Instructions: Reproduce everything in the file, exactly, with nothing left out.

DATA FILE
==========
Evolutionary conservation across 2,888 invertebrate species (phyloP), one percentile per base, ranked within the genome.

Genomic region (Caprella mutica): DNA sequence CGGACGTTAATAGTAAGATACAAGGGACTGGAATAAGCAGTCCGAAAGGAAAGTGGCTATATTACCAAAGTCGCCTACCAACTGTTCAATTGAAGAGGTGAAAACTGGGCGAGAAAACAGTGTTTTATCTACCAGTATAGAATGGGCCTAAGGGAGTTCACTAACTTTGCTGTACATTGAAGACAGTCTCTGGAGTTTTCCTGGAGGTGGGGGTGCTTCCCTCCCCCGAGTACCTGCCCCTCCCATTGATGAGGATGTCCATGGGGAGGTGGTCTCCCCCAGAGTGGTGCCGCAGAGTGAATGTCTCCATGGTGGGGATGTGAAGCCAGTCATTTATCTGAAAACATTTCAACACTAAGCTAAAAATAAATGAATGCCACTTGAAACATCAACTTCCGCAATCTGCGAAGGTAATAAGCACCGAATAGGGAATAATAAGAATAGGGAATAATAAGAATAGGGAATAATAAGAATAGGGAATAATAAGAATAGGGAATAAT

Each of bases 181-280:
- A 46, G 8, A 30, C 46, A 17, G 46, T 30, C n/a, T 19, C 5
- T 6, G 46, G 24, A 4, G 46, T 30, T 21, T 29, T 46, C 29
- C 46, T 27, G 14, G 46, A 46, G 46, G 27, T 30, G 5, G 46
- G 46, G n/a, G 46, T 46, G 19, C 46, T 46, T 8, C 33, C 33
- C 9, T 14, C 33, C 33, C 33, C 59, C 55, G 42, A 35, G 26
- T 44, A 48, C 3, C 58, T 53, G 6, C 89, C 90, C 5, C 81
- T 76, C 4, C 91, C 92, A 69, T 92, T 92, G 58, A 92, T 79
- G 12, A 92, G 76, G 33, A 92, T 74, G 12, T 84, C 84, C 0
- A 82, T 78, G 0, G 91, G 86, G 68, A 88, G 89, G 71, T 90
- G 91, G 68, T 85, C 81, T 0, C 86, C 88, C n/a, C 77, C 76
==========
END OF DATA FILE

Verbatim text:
Evolutionary conservation across 2,888 invertebrate species (phyloP), one percentile per base, ranked within the genome.

Genomic region (Caprella mutica): DNA sequence CGGACGTTAATAGTAAGATACAAGGGACTGGAATAAGCAGTCCGAAAGGAAAGTGGCTATATTACCAAAGTCGCCTACCAACTGTTCAATTGAAGAGGTGAAAACTGGGCGAGAAAACAGTGTTTTATCTACCAGTATAGAATGGGCCTAAGGGAGTTCACTAACTTTGCTGTACATTGAAGACAGTCTCTGGAGTTTTCCTGGAGGTGGGGGTGCTTCCCTCCCCCGAGTACCTGCCCCTCCCATTGATGAGGATGTCCATGGGGAGGTGGTCTCCCCCAGAGTGGTGCCGCAGAGTGAATGTCTCCATGGTGGGGATGTGAAGCCAGTCATTTATCTGAAAACATTTCAACACTAAGCTAAAAATAAATGAATGCCACTTGAAACATCAACTTCCGCAATCTGCGAAGGTAATAAGCACCGAATAGGGAATAATAAGAATAGGGAATAATAAGAATAGGGAATAATAAGAATAGGGAATAATAAGAATAGGGAATAAT

Each of bases 181-280:
- A 46, G 8, A 30, C 46, A 17, G 46, T 30, C n/a, T 19, C 5
- T 6, G 46, G 24, A 4, G 46, T 30, T 21, T 29, T 46, C 29
- C 46, T 27, G 14, G 46, A 46, G 46, G 27, T 30, G 5, G 46
- G 46, G n/a, G 46, T 46, G 19, C 46, T 46, T 8, C 33, C 33
- C 9, T 14, C 33, C 33, C 33, C 59, C 55, G 42, A 35, G 26
- T 44, A 48, C 3, C 58, T 53, G 6, C 89, C 90, C 5, C 81
- T 76, C 4, C 91, C 92, A 69, T 92, T 92, G 58, A 92, T 79
- G 12, A 92, G 76, G 33, A 92, T 74, G 12, T 84, C 84, C 0
- A 82, T 78, G 0, G 91, G 86, G 68, A 88, G 89, G 71, T 90
- G 91, G 68, T 85, C 81, T 0, C 86, C 88, C n/a, C 77, C 76